Tag Archives: SB1070

The Friday Mixtape – 6.29.12 Edition

With Mexico’s presidential elections coming up this Sunday – under no shortage of shadiness, mind you – let’s kick off this week’s edition with Molotov’s “Gimme Tha Power,” (nsfw – language) which still resonates a decade after its original release:

Our next track is a find by our own Andrea Plaid: Esperanza Spalding, who we’ve featured before, teams up with jazz great Joe Lovano for a cover of Michael Jackson’s “Can’t Help It,” in a clip that winds its way thru NYC. And if you’re a fan of Wicked or Rent, keep an extra-close eye on her co-star …

Speaking of finds by friends, the dynamic duo at Disgrasian turned us on to this cross-continental collab between Japanese beatbox wiz Hikakin and Nonstop, a U.S.-based dancer:

Remember “Sh-t Men Say To Men Who Say Sh-t To Women On The Streets”? Check out this Egyptian counterpart, which was posted earlier this month. Directed by Anum Khan with help from HarassMap, “What Men Say to Men Who Harass Women on the Streets” packs an equally potent message.

One more track with a message to close us out: Jasiri X and Rhymefest went to the source when making the video for “Who’s Illegal?,” traveling to Alabama and Arizona and getting a view from the ground-level at the immigration fight in each respective state. The track is currently available as a free download on Jasiri’s Bandcamp site.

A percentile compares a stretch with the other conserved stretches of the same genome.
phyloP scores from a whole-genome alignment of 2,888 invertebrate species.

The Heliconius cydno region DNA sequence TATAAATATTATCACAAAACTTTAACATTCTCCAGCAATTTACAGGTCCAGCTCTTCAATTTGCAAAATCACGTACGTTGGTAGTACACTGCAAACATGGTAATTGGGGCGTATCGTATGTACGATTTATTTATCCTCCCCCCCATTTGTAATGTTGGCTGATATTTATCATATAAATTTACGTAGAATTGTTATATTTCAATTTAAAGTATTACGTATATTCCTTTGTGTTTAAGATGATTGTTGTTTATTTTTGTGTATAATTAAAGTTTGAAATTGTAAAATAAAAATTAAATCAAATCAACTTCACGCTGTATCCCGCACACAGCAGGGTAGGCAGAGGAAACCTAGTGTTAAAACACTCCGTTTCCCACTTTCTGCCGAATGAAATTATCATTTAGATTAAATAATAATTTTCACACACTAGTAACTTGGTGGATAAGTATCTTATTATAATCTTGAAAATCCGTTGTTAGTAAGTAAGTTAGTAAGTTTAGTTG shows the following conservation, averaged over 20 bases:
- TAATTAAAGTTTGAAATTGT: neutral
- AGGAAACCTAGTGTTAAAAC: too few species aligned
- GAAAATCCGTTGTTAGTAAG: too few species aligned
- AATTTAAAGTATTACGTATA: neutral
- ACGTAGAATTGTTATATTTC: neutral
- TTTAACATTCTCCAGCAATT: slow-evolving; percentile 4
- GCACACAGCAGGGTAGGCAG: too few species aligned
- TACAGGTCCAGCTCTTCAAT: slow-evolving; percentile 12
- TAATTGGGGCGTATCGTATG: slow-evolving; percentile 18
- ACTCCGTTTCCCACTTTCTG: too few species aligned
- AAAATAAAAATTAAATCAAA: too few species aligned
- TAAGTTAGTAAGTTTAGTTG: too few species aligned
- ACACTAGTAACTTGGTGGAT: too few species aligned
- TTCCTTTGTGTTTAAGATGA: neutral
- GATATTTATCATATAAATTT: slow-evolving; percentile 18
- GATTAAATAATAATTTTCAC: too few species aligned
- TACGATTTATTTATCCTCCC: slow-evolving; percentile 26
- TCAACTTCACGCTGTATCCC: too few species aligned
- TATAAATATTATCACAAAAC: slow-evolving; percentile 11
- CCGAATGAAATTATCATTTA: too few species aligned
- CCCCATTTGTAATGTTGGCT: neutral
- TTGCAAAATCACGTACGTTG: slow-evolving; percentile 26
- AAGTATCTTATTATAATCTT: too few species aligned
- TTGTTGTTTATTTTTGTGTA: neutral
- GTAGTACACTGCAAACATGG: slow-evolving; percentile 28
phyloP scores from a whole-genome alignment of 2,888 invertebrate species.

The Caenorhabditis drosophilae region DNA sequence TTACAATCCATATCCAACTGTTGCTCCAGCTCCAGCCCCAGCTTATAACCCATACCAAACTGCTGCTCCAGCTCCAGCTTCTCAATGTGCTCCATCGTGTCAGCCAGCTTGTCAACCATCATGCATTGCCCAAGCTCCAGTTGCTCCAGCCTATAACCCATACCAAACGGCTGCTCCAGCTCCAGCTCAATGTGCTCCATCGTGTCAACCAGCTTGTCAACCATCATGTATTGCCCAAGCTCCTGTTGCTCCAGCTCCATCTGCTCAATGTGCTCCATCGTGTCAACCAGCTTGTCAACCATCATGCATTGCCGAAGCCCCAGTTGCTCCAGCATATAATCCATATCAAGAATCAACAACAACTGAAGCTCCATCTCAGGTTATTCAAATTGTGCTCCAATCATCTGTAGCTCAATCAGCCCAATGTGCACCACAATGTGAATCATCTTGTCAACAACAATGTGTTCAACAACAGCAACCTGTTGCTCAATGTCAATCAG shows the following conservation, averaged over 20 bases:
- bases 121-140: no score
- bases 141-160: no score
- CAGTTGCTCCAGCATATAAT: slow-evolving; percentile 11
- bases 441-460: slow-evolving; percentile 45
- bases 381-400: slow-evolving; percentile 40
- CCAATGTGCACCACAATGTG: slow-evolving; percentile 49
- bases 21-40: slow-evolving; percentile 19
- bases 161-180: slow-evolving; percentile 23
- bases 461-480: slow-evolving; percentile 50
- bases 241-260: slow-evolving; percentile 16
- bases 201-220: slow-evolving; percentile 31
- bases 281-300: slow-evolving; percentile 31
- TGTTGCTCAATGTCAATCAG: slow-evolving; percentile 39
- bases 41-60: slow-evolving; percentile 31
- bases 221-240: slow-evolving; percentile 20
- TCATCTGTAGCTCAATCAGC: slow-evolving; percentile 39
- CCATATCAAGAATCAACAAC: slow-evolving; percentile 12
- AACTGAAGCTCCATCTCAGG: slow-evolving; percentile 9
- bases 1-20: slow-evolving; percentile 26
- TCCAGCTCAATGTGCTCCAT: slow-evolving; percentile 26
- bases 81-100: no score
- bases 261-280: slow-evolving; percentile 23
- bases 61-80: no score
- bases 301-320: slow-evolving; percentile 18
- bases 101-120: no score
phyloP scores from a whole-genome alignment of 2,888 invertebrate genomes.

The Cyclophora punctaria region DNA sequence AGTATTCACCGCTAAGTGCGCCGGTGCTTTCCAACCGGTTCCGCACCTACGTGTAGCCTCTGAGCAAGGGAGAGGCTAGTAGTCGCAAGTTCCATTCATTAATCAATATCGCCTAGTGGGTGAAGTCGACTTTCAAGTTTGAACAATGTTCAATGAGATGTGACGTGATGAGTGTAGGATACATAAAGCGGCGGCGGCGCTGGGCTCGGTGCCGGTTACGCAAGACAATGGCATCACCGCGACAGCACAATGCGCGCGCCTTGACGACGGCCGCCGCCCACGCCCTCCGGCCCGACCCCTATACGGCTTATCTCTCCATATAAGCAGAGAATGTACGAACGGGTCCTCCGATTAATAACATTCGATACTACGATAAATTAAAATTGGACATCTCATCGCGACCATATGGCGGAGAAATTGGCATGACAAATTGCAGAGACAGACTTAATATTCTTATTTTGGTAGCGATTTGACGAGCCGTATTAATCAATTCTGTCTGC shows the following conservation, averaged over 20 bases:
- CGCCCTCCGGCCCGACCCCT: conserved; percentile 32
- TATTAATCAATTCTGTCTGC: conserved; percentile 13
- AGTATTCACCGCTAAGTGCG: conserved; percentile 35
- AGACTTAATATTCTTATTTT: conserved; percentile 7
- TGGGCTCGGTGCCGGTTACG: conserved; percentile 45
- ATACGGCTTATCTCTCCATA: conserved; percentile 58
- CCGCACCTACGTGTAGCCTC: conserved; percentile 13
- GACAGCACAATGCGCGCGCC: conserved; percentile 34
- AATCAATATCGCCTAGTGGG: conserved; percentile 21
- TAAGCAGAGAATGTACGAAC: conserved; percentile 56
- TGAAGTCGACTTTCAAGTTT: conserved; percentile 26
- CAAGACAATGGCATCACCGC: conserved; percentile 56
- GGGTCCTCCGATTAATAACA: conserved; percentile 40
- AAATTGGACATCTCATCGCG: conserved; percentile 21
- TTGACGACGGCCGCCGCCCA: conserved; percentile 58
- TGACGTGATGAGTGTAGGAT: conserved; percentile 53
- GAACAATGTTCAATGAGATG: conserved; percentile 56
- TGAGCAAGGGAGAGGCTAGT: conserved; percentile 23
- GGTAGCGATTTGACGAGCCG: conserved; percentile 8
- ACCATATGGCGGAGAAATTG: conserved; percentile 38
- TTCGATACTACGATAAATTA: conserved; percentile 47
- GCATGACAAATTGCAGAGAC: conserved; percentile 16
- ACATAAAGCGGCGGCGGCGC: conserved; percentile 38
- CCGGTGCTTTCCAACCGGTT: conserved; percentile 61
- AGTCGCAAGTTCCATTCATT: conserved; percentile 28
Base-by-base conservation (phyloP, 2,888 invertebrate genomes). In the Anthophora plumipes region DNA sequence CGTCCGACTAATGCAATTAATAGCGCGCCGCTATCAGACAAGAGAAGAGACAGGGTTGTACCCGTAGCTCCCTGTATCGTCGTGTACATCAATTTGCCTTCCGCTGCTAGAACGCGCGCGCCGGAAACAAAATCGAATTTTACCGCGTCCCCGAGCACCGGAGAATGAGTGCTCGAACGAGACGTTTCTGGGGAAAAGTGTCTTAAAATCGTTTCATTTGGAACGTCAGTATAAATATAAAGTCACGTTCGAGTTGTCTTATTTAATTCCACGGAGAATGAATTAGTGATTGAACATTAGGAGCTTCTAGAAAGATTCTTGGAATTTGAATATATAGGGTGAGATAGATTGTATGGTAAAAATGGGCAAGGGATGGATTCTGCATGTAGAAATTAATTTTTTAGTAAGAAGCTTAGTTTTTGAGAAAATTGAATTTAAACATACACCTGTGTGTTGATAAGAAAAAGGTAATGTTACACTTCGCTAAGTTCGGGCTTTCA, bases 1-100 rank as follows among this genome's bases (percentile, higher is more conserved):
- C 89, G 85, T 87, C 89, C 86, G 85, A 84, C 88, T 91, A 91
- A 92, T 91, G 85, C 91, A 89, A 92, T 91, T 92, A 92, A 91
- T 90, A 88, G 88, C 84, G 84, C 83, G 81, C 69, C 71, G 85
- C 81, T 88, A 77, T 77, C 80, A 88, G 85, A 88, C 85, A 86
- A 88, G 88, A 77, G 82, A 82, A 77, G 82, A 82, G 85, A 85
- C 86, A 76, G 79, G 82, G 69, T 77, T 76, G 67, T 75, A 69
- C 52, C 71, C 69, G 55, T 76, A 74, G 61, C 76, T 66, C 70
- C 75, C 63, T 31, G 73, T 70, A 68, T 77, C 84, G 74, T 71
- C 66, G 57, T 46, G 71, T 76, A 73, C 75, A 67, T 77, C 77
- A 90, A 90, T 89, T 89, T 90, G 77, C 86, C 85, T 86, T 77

The link between Prop. 8 and Arizona’s anti-immigrant law

by Guest Contributor Dan Torres, originally published at Blabbeando

The Arizona legislature recently passed and revised SB 1070, the so-called “papers please” anti-immigrant bill many believe will result in racial profiling. As a gay Latino man who comes from an immigrant family, I see a clear link between this measure and anti-gay marriage laws such as Proposition 8. Both laws make their victims feel marginalized and send a message that they do not deserve to be treated equally under the law. Lesbian/Gay/Bisexual/Transgender (LGBT) people know what it’s like to be on the wrong side of laws like SB 1070 or Proposition 8.

Many of us, who fit into one or more minority communities, know all too well how it feels to be stripped of our legal protections and fundamental rights. Last year, Arizona’s Governor Jan Brewer, the same one who signed into law SB 1070, repealed benefits for LGBT domestic partners, further undermining the economic and emotional security of LGBT families. The LGBT community understands the threat when our leaders tell us that our families do not count. We know the pain caused by the government refusing to treat us equally. Accordingly, we should stand against SB 1070. Continue reading

Feminist Intersection: So when does an issue become feminist?

by Special Correspondent Jessica Yee, originally published at Bitch


We’ve all heard about the continuous saga of human rights violations in Arizona, from legalizing racial profiling, to eliminating ethnic studies, to preventing anyone with an “accent” from teaching English (read: anyone who doesn’t sound like an old white man from the eastern/northern states since I’m pretty sure we ALL have accents) and this extremely racist, oppressive, colonial, and cultural genocide list goes on.

What’s been happening in Arizona is horrific on so many levels to so many people and communities – but it has really had me reflecting. When do certain issues get considered “feminist” and when do they not? And when do they require a real feminist response in action?